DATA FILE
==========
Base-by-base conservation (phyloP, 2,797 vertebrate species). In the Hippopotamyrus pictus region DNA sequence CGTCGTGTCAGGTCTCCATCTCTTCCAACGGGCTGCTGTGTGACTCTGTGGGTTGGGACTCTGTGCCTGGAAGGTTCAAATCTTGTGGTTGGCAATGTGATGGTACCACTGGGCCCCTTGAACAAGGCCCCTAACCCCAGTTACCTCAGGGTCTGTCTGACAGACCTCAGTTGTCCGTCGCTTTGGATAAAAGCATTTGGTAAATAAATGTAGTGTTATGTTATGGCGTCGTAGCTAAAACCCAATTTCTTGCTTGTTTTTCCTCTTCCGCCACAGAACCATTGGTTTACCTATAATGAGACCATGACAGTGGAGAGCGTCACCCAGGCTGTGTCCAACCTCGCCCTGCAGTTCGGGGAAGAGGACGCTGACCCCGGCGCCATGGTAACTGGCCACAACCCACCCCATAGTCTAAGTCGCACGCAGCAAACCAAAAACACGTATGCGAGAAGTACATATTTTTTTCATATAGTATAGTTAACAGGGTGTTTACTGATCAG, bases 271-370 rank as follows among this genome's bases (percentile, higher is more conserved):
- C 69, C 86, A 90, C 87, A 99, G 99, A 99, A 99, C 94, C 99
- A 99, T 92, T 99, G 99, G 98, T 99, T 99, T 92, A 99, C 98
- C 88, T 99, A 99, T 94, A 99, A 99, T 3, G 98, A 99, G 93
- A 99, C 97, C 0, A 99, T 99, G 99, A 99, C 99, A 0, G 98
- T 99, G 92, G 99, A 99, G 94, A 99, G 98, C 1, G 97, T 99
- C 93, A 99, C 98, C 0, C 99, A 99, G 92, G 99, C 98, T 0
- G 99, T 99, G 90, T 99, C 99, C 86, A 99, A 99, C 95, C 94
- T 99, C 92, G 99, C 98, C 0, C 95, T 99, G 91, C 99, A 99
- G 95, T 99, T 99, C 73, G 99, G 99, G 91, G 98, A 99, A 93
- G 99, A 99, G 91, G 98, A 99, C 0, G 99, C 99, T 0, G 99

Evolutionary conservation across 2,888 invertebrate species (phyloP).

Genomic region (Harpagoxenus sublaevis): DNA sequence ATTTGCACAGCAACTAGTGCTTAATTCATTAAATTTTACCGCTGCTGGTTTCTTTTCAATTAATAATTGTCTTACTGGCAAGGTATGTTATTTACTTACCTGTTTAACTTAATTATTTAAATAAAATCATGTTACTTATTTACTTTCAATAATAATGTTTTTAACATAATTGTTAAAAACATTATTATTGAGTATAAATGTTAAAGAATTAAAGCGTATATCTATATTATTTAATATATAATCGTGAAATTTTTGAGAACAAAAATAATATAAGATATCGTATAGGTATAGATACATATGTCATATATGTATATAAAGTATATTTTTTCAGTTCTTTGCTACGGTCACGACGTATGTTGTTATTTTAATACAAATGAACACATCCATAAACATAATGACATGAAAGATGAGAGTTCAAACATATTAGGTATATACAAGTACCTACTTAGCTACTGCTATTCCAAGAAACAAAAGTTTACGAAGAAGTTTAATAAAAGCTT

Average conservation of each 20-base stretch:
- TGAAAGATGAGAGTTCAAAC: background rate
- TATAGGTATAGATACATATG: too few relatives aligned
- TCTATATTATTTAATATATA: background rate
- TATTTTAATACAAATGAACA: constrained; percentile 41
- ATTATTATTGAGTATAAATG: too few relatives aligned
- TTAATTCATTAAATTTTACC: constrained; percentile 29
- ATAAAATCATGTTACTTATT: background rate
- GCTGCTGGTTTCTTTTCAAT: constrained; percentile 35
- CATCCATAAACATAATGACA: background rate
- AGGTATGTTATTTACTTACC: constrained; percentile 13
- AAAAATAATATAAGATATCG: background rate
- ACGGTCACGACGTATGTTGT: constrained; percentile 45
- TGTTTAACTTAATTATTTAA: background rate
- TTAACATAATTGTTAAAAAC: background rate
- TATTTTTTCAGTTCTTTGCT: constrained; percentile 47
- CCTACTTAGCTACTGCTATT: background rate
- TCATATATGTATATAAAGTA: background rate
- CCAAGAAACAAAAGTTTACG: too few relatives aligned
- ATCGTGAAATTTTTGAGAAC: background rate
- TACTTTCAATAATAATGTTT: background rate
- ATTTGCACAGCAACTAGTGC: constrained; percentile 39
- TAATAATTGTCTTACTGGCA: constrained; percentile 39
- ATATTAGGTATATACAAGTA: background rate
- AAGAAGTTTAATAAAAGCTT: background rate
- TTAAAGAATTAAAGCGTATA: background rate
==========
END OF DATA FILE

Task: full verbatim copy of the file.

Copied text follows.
Base-by-base conservation (phyloP, 2,797 vertebrate species). In the Hippopotamyrus pictus region DNA sequence CGTCGTGTCAGGTCTCCATCTCTTCCAACGGGCTGCTGTGTGACTCTGTGGGTTGGGACTCTGTGCCTGGAAGGTTCAAATCTTGTGGTTGGCAATGTGATGGTACCACTGGGCCCCTTGAACAAGGCCCCTAACCCCAGTTACCTCAGGGTCTGTCTGACAGACCTCAGTTGTCCGTCGCTTTGGATAAAAGCATTTGGTAAATAAATGTAGTGTTATGTTATGGCGTCGTAGCTAAAACCCAATTTCTTGCTTGTTTTTCCTCTTCCGCCACAGAACCATTGGTTTACCTATAATGAGACCATGACAGTGGAGAGCGTCACCCAGGCTGTGTCCAACCTCGCCCTGCAGTTCGGGGAAGAGGACGCTGACCCCGGCGCCATGGTAACTGGCCACAACCCACCCCATAGTCTAAGTCGCACGCAGCAAACCAAAAACACGTATGCGAGAAGTACATATTTTTTTCATATAGTATAGTTAACAGGGTGTTTACTGATCAG, bases 271-370 rank as follows among this genome's bases (percentile, higher is more conserved):
- C 69, C 86, A 90, C 87, A 99, G 99, A 99, A 99, C 94, C 99
- A 99, T 92, T 99, G 99, G 98, T 99, T 99, T 92, A 99, C 98
- C 88, T 99, A 99, T 94, A 99, A 99, T 3, G 98, A 99, G 93
- A 99, C 97, C 0, A 99, T 99, G 99, A 99, C 99, A 0, G 98
- T 99, G 92, G 99, A 99, G 94, A 99, G 98, C 1, G 97, T 99
- C 93, A 99, C 98, C 0, C 99, A 99, G 92, G 99, C 98, T 0
- G 99, T 99, G 90, T 99, C 99, C 86, A 99, A 99, C 95, C 94
- T 99, C 92, G 99, C 98, C 0, C 95, T 99, G 91, C 99, A 99
- G 95, T 99, T 99, C 73, G 99, G 99, G 91, G 98, A 99, A 93
- G 99, A 99, G 91, G 98, A 99, C 0, G 99, C 99, T 0, G 99

Evolutionary conservation across 2,888 invertebrate species (phyloP).

Genomic region (Harpagoxenus sublaevis): DNA sequence ATTTGCACAGCAACTAGTGCTTAATTCATTAAATTTTACCGCTGCTGGTTTCTTTTCAATTAATAATTGTCTTACTGGCAAGGTATGTTATTTACTTACCTGTTTAACTTAATTATTTAAATAAAATCATGTTACTTATTTACTTTCAATAATAATGTTTTTAACATAATTGTTAAAAACATTATTATTGAGTATAAATGTTAAAGAATTAAAGCGTATATCTATATTATTTAATATATAATCGTGAAATTTTTGAGAACAAAAATAATATAAGATATCGTATAGGTATAGATACATATGTCATATATGTATATAAAGTATATTTTTTCAGTTCTTTGCTACGGTCACGACGTATGTTGTTATTTTAATACAAATGAACACATCCATAAACATAATGACATGAAAGATGAGAGTTCAAACATATTAGGTATATACAAGTACCTACTTAGCTACTGCTATTCCAAGAAACAAAAGTTTACGAAGAAGTTTAATAAAAGCTT

Average conservation of each 20-base stretch:
- TGAAAGATGAGAGTTCAAAC: background rate
- TATAGGTATAGATACATATG: too few relatives aligned
- TCTATATTATTTAATATATA: background rate
- TATTTTAATACAAATGAACA: constrained; percentile 41
- ATTATTATTGAGTATAAATG: too few relatives aligned
- TTAATTCATTAAATTTTACC: constrained; percentile 29
- ATAAAATCATGTTACTTATT: background rate
- GCTGCTGGTTTCTTTTCAAT: constrained; percentile 35
- CATCCATAAACATAATGACA: background rate
- AGGTATGTTATTTACTTACC: constrained; percentile 13
- AAAAATAATATAAGATATCG: background rate
- ACGGTCACGACGTATGTTGT: constrained; percentile 45
- TGTTTAACTTAATTATTTAA: background rate
- TTAACATAATTGTTAAAAAC: background rate
- TATTTTTTCAGTTCTTTGCT: constrained; percentile 47
- CCTACTTAGCTACTGCTATT: background rate
- TCATATATGTATATAAAGTA: background rate
- CCAAGAAACAAAAGTTTACG: too few relatives aligned
- ATCGTGAAATTTTTGAGAAC: background rate
- TACTTTCAATAATAATGTTT: background rate
- ATTTGCACAGCAACTAGTGC: constrained; percentile 39
- TAATAATTGTCTTACTGGCA: constrained; percentile 39
- ATATTAGGTATATACAAGTA: background rate
- AAGAAGTTTAATAAAAGCTT: background rate
- TTAAAGAATTAAAGCGTATA: background rate